Interview: Youssef Dawaleh
How can cooperation between local enterprises and international investors be strengthened?
YOUSSEF DAWALEH: It is important to highlight that beyond arbitration, the Chamber of Commerce is willing to encourage the participation of the local private sector in on-going big investment projects in Djibouti, and, more specifically, those related to transport infrastructure. This participation can manifest itself through partnerships or joint ventures between international companies – which have the know-how and the necessary financial resources to conduct these projects – and national companies, which have better knowledge of the local realities and regional environment. Other types of partnerships are also envisaged such as sub-contracting with local companies for some up-coming projects.
For us, these partnerships will guarantee the success of these investment projects as they will ensure the sustainability of the infrastructure and equipment as well as the positive impact of economic growth through social development and the transfer of skills and expertise.
What role do local small and medium-sized enterprises (SMEs) play in the realisation of large-scale development projects?
DAWALEH: There is a gap between investment in the country and the participation of Djiboutian SMEs. The SMEs are very dynamic, but have difficulties due to their limited access to finance, a lack of education with regards to private sector needs and a lack of competitiveness. In order for the SME sector to flourish there are three points that need to be taken into account: financing has to be made accessible, the education system has to be tailored to the needs of the private sector, and the price of energy has to be decreased. Financing is a major issue which the “Fund for Guarantees” is likely to solve, by attracting investors who can worry less about potential fiscal risks.
The fiscal reforms that have been put into place by the High Commission on Public-Private Dialogue, and initiatives taken to diversify energy resources, are paving the way for further private sector development. The chamber plays an important role in presenting the needs of the private sector to the government. There have been 610 recommendations made by the private sector to the government, focusing on improving the business climate in the country.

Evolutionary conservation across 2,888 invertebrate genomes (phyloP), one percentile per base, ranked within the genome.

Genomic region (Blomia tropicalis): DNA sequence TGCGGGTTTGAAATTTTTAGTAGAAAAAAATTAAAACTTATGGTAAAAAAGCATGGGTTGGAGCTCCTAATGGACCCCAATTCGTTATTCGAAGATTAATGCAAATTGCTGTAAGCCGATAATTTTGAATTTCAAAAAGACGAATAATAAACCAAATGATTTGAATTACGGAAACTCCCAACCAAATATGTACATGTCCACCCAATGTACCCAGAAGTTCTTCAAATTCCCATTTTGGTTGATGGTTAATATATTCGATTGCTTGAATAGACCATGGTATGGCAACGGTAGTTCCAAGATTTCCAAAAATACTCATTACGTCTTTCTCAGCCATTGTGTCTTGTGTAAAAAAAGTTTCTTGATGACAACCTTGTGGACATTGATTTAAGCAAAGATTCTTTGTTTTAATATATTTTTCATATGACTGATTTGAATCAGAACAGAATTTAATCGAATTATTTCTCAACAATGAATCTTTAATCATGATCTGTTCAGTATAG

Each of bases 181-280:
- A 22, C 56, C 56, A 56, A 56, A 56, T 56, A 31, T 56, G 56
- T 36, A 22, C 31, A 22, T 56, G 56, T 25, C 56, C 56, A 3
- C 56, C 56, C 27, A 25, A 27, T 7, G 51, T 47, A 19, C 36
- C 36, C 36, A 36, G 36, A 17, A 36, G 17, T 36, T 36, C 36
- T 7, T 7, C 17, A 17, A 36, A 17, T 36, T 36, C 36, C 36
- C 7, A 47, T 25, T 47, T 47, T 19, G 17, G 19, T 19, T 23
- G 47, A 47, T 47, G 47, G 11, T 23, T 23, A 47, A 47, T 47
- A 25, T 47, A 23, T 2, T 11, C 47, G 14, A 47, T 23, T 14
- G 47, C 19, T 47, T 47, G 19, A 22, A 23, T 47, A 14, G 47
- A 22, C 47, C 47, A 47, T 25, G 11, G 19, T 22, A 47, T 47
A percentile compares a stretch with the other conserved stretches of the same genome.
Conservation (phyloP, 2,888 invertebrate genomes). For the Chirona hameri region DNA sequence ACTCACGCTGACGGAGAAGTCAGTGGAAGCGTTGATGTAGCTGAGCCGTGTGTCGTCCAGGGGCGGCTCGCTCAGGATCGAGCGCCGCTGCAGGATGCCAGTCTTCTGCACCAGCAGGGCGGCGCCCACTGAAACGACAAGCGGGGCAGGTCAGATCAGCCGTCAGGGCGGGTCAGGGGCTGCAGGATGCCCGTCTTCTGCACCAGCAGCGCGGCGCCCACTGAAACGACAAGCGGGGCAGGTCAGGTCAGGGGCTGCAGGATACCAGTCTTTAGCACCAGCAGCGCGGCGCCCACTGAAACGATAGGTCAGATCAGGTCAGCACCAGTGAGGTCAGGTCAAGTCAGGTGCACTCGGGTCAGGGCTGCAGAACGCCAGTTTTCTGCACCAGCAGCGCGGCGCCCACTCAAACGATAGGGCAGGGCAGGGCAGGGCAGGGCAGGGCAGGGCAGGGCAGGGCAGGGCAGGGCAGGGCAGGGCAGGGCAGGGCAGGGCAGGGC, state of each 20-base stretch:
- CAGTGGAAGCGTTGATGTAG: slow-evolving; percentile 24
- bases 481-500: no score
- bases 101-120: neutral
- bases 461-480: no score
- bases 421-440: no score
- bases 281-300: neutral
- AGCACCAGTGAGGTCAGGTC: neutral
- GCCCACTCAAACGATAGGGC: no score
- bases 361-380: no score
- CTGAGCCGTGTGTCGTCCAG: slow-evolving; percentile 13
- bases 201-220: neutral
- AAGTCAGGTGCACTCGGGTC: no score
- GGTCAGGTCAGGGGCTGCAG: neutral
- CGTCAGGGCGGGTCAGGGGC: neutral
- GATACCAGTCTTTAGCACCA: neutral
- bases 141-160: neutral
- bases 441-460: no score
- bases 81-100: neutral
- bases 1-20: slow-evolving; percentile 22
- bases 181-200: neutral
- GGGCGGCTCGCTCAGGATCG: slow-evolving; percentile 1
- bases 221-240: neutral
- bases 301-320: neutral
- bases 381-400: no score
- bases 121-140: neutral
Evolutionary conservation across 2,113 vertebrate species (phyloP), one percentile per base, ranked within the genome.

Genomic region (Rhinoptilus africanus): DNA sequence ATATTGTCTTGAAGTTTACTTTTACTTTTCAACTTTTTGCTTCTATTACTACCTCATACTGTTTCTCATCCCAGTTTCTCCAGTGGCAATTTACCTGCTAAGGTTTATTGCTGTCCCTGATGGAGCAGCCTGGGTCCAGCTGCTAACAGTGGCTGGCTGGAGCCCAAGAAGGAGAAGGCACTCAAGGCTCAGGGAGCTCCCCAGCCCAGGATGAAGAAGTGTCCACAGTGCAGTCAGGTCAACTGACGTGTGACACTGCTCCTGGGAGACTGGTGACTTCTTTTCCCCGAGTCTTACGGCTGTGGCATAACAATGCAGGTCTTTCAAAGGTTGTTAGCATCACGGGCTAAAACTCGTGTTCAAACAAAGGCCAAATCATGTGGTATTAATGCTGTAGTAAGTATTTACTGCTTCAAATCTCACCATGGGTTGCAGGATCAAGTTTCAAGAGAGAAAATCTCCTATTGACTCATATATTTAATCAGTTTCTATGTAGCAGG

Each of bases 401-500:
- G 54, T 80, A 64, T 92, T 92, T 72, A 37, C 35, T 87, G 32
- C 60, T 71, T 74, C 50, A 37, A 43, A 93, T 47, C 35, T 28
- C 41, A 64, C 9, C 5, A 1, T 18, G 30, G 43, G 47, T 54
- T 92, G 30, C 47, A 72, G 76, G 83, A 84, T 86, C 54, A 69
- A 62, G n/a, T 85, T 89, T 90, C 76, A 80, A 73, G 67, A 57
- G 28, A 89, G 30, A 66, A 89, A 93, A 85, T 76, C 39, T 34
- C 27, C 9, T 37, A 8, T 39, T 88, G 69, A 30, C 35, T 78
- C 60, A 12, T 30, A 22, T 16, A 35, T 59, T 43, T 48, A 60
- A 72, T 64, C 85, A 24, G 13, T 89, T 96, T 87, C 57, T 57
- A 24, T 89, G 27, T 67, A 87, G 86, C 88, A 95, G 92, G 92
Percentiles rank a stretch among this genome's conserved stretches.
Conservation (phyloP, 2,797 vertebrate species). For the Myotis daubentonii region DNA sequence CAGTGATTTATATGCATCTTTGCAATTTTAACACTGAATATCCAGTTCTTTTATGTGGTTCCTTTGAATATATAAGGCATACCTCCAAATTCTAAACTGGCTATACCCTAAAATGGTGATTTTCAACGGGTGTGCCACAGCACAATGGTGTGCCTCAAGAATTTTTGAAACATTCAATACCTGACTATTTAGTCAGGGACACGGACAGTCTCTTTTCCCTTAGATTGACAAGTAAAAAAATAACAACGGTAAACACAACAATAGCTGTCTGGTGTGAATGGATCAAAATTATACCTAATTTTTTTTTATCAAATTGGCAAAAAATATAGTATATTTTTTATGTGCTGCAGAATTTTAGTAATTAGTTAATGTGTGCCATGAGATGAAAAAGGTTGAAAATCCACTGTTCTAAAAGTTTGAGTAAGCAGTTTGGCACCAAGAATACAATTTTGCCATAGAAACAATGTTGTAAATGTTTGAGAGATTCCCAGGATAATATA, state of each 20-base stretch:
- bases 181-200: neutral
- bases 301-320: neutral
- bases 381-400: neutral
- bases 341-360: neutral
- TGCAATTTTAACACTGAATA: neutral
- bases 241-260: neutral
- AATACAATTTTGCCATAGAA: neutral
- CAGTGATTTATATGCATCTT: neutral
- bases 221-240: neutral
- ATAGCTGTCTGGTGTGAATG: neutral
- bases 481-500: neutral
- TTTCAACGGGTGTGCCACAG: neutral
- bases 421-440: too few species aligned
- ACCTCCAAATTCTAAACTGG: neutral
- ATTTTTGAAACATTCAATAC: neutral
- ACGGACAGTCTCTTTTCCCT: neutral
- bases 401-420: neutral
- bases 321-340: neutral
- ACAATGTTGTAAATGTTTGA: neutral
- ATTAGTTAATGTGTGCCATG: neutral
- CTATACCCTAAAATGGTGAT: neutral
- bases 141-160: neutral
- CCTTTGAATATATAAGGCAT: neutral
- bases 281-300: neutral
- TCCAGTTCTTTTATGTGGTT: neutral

The public authorities have taken up these points and divided them into objectives for the short, medium and long term. Promoting a Djiboutian SME sector that can deliver and assist international investors is key to employment creation. Applying international standards and procedures will allow for mutual recognition and trust. Beyond the guarantee fund, other initiatives are being studied in terms of access to financing for companies such as the creation of new financing tools, the development fund and leasing.
What measures can be taken to increase the amount of foreign direct investment (FDI)?
DAWALEH: In order to encourage FDI, an important point is the one-stop shop mechanism that has to be implemented swiftly. Allowing foreign enterprises to deal with their whole registration procedure in one place will not only lead to more efficiency; it will also make the country more attractive for investment. There has to be clarity for the investor about which sector one can invest in and what the advantages and opportunities are in the marketplace.
Another important aspect of the government’s plan is the availability of local labour and potential partners for collaboration. The set-up of the Certified Management Centre, which will oversee the training of local staff in formal procedures, linguistic abilities and ability to come up with business plans, will serve both the local SME sector and foreign investors who needs access and an introduction to qualified labour.
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